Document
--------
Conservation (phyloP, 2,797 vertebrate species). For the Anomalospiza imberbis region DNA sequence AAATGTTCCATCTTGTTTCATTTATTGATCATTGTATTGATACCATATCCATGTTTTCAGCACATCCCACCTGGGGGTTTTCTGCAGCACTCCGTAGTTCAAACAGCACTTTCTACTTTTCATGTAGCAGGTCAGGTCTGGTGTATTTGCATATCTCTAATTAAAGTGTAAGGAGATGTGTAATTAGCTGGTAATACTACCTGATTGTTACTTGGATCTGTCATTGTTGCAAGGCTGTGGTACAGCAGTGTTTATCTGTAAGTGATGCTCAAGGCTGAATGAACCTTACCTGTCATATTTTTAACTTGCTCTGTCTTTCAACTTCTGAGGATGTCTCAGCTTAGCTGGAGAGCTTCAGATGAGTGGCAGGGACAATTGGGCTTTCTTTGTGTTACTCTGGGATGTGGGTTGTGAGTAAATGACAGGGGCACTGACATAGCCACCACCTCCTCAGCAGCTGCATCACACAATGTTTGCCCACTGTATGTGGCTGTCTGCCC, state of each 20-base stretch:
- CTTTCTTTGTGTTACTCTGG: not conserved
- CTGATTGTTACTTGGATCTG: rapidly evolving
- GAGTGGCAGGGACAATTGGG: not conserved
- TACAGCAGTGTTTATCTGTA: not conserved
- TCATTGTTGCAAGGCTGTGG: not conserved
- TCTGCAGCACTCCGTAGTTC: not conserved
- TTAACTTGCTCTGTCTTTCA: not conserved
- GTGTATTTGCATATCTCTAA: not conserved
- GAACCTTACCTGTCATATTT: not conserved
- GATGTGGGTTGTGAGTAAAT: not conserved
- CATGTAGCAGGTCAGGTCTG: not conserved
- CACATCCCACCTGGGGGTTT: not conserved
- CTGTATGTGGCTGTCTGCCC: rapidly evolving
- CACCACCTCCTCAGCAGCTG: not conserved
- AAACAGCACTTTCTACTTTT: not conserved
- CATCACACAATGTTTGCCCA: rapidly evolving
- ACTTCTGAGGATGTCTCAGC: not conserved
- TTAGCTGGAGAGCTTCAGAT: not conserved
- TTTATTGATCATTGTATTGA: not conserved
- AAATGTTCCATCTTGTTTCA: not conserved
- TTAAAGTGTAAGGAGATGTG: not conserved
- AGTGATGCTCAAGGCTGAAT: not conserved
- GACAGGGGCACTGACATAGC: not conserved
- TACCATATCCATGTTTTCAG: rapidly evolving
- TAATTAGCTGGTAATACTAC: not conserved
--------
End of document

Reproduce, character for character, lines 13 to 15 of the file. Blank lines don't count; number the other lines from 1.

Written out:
- CACATCCCACCTGGGGGTTT: not conserved
- CTGTATGTGGCTGTCTGCCC: rapidly evolving
- CACCACCTCCTCAGCAGCTG: not conserved